Standard feature highlights include 19-inch wheels, an adaptive suspension, adaptive LED headlights, a power trunklid, 20-way power front seats, a head-up display, heated steering wheel and front seats, ambient interior lighting, and a 10.2-inch touchscreen-based navigation system. For the audio system, the M5 comes with a 16-speaker Harman Kardon surround-sound system. Standard safety features include front and rear parking sensors, lane departure warning, blind-spot detection and front collision mitigation.

There are two option packages. The Driving Assistance Plus package enhances the onboard safety package by adding active lane keeping assist, front and rear cross traffic alert, and adaptive cruise control. The Executive package adds a smorgasbord of luxury features such as four-zone climate control, power rear sunshade with manual side window shades, ventilated and massaging front seats and heated rear seats, wireless phone charging, an onboard LTE data modem, soft-close doors, automatic parking, and a surround-view camera system.

Finally, numerous stand-alone options that span performance, luxury and safety features are available. These include larger 20-inch wheels, carbon-ceramic brakes, night vision, Apple CarPlay connectivity, a rear-seat entertainment system, a sunroof, and a 16-speaker Bowers & Wilkins audio system.



Trim tested

Edmunds attended a First Drive event and sampled the car, but our time with it was limited, as was the scope of interaction. So the following is only our first take on what's significant and what you can expect. The ratings in this review are based on our First Drive of the 2018 BMW M5 (turbo 4.4L V8 | 8-speed automatic | AWD).

Driving

Even with the new all-wheel-drive system, the M5 still handles like a rear-wheel-drive car. Power is bountiful and catapults the car from zero to 60 mph in a claimed, and believable, 3.2 seconds. But if you don't set the modes just right, shifts can be slower than expected.

Comfort

The 20-way power seats are exemplary, as is the intuitive and easy-to-use climate control system. Interior noise from the tires and wind is noticeable. The ride may be choppy for some, even in its Comfort setting.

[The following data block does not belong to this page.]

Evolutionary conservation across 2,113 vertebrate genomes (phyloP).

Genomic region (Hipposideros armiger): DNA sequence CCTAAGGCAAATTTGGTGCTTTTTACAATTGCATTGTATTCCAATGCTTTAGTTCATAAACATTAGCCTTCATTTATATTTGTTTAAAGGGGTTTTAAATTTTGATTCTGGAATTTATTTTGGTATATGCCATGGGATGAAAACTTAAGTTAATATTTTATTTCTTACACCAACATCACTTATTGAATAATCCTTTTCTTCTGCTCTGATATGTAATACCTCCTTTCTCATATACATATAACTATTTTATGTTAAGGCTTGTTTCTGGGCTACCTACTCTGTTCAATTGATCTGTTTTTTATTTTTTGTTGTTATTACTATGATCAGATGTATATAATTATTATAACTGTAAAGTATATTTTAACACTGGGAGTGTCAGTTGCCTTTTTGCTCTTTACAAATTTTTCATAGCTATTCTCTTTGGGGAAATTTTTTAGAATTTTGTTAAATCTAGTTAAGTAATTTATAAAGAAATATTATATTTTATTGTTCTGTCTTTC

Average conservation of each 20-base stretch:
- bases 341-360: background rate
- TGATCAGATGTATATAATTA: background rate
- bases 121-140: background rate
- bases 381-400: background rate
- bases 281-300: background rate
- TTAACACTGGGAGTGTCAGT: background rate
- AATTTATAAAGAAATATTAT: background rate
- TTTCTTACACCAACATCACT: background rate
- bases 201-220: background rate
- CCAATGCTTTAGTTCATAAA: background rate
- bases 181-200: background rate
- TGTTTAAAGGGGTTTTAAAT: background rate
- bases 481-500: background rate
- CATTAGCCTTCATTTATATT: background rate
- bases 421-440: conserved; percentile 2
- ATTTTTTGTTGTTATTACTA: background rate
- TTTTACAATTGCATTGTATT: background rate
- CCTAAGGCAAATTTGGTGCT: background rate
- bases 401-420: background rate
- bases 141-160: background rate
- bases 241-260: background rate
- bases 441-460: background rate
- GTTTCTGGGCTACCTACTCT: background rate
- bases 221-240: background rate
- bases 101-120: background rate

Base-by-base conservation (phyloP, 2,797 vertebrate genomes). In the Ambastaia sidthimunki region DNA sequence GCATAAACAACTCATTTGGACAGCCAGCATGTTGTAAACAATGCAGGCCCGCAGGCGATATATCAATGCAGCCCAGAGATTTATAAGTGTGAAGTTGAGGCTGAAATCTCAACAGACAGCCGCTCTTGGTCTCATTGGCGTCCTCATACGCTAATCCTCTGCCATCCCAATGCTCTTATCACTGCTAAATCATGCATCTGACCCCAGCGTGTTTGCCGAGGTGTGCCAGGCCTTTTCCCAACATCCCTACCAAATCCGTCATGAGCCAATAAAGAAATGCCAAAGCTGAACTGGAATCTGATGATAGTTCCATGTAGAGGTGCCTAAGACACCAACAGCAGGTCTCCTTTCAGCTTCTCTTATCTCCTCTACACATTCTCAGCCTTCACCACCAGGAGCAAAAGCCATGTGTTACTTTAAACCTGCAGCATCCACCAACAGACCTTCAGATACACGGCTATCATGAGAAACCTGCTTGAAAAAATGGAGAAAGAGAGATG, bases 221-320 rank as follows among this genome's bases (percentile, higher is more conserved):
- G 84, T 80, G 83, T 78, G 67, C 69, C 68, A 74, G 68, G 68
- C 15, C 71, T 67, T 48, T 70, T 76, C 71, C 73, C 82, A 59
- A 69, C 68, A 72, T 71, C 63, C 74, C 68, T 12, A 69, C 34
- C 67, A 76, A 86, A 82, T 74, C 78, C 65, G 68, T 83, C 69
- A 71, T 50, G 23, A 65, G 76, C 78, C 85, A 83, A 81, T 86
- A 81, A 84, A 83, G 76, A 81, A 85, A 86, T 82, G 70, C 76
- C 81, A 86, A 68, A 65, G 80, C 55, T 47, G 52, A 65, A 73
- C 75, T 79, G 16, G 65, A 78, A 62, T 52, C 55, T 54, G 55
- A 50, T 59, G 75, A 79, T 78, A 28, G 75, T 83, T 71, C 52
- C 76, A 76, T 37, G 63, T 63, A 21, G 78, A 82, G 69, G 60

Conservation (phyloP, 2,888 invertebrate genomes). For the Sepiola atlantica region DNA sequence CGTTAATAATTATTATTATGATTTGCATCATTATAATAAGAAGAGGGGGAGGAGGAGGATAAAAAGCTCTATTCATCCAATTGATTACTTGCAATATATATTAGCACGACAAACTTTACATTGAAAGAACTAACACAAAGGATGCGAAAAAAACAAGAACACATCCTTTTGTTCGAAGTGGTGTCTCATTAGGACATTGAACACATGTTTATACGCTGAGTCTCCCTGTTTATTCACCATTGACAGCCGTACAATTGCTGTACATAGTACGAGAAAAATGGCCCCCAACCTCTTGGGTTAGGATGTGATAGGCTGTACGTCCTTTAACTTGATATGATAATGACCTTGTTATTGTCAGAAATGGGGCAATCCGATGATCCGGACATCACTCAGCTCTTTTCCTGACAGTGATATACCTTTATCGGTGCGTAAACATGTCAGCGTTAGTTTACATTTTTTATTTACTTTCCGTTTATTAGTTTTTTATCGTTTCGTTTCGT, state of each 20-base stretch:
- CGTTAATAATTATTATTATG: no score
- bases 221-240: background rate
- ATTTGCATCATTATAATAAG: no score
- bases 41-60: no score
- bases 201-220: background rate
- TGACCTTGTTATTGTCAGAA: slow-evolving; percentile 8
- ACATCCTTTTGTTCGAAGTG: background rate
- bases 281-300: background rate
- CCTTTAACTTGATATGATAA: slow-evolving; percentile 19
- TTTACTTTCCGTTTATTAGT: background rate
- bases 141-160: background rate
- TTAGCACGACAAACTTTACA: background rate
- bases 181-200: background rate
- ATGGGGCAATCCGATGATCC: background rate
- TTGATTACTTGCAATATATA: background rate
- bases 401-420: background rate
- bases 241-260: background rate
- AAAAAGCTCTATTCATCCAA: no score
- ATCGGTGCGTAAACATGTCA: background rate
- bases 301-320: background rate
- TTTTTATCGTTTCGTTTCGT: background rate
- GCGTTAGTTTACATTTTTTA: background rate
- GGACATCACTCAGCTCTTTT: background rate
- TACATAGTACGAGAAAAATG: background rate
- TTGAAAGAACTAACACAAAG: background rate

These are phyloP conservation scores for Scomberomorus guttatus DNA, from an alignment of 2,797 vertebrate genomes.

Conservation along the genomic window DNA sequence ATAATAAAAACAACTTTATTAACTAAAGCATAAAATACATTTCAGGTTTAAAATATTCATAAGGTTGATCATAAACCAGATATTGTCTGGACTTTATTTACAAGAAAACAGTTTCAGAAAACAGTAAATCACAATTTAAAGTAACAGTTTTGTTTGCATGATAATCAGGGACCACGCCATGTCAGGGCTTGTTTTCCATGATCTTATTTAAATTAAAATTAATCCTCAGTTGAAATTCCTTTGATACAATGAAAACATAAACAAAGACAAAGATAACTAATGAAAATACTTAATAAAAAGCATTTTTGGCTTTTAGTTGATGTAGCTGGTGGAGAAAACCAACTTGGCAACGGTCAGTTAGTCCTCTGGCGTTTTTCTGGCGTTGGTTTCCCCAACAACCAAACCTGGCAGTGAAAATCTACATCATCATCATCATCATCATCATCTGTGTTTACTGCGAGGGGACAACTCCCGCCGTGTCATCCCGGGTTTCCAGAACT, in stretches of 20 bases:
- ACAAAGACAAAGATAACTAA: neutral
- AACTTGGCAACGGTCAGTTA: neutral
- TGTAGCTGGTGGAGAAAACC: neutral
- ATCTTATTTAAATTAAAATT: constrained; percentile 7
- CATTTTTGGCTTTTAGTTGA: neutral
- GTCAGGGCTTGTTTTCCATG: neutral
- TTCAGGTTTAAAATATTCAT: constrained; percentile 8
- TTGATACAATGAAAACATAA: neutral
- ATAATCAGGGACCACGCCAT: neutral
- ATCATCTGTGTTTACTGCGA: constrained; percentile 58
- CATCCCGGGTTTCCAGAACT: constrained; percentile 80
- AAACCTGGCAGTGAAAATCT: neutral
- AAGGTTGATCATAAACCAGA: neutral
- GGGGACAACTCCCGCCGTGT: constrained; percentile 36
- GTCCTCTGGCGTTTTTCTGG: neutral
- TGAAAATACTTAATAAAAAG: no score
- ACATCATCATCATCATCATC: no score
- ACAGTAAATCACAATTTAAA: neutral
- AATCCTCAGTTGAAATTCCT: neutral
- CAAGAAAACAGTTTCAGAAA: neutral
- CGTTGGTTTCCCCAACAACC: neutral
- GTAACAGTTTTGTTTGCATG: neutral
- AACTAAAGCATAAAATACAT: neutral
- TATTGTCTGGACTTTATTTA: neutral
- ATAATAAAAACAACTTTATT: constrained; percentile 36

Interior

The primary controls are intuitive, and the driving position is very adjustable. Controls for transmission, engine, steering and suspension are complex, but configurations can be saved. The two steering-wheel-mounted M buttons that recall frequently used settings are easily accessible.

Utility

The M5's everyday usability is enhanced with a 40/20/40-split folding rear seat. And while the door pockets and center console bin are only average size, they are ergonomically located and easy to reach.

Technology

The M5's iDrive system is complex and menu-driven, but using the controller is instinctive and responsive. The climate control and radio systems have enough hard keys, so you'll only need to dip into the menus on occasions. Apple CarPlay should just be standard.

Edmunds expert review process

This review was written by a member of Edmunds' editorial team of expert car reviewers. Our team drives every car you can buy. We put the vehicles through rigorous testing, evaluating how they drive and comparing them in detail to their competitors.

We're also regular people like you, so we pay attention to all the different ways people use their cars every day. We want to know if there's enough room for our families and our weekend gear and whether or not our favorite drink fits in the cupholder. Our editors want to help you make the best decision on a car that fits your life.